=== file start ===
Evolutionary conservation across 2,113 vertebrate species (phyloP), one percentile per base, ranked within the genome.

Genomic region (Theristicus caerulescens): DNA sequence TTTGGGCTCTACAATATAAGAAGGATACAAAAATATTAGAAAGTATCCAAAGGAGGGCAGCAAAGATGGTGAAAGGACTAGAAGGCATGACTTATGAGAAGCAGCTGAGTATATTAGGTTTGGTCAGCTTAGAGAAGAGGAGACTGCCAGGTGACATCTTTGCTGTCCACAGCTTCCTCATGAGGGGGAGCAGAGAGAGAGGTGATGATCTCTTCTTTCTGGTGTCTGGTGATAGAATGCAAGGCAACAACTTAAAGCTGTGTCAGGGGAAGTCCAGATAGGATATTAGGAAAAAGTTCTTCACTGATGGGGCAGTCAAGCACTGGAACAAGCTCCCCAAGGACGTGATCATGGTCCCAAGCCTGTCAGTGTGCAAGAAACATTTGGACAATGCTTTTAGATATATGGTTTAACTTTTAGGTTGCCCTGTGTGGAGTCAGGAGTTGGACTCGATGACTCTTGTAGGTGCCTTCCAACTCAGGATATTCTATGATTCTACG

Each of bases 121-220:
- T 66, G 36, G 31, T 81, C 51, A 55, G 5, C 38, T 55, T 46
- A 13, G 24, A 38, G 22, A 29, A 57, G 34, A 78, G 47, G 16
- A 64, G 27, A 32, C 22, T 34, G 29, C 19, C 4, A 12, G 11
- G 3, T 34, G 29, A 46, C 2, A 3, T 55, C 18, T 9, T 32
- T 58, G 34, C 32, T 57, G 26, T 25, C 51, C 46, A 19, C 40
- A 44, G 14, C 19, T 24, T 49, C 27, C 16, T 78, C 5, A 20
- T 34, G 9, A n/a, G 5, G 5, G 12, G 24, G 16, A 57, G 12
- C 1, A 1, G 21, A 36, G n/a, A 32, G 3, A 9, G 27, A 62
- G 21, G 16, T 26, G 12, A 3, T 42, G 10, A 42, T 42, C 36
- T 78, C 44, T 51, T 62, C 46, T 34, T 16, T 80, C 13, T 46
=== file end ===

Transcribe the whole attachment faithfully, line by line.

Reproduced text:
Evolutionary conservation across 2,113 vertebrate species (phyloP), one percentile per base, ranked within the genome.

Genomic region (Theristicus caerulescens): DNA sequence TTTGGGCTCTACAATATAAGAAGGATACAAAAATATTAGAAAGTATCCAAAGGAGGGCAGCAAAGATGGTGAAAGGACTAGAAGGCATGACTTATGAGAAGCAGCTGAGTATATTAGGTTTGGTCAGCTTAGAGAAGAGGAGACTGCCAGGTGACATCTTTGCTGTCCACAGCTTCCTCATGAGGGGGAGCAGAGAGAGAGGTGATGATCTCTTCTTTCTGGTGTCTGGTGATAGAATGCAAGGCAACAACTTAAAGCTGTGTCAGGGGAAGTCCAGATAGGATATTAGGAAAAAGTTCTTCACTGATGGGGCAGTCAAGCACTGGAACAAGCTCCCCAAGGACGTGATCATGGTCCCAAGCCTGTCAGTGTGCAAGAAACATTTGGACAATGCTTTTAGATATATGGTTTAACTTTTAGGTTGCCCTGTGTGGAGTCAGGAGTTGGACTCGATGACTCTTGTAGGTGCCTTCCAACTCAGGATATTCTATGATTCTACG

Each of bases 121-220:
- T 66, G 36, G 31, T 81, C 51, A 55, G 5, C 38, T 55, T 46
- A 13, G 24, A 38, G 22, A 29, A 57, G 34, A 78, G 47, G 16
- A 64, G 27, A 32, C 22, T 34, G 29, C 19, C 4, A 12, G 11
- G 3, T 34, G 29, A 46, C 2, A 3, T 55, C 18, T 9, T 32
- T 58, G 34, C 32, T 57, G 26, T 25, C 51, C 46, A 19, C 40
- A 44, G 14, C 19, T 24, T 49, C 27, C 16, T 78, C 5, A 20
- T 34, G 9, A n/a, G 5, G 5, G 12, G 24, G 16, A 57, G 12
- C 1, A 1, G 21, A 36, G n/a, A 32, G 3, A 9, G 27, A 62
- G 21, G 16, T 26, G 12, A 3, T 42, G 10, A 42, T 42, C 36
- T 78, C 44, T 51, T 62, C 46, T 34, T 16, T 80, C 13, T 46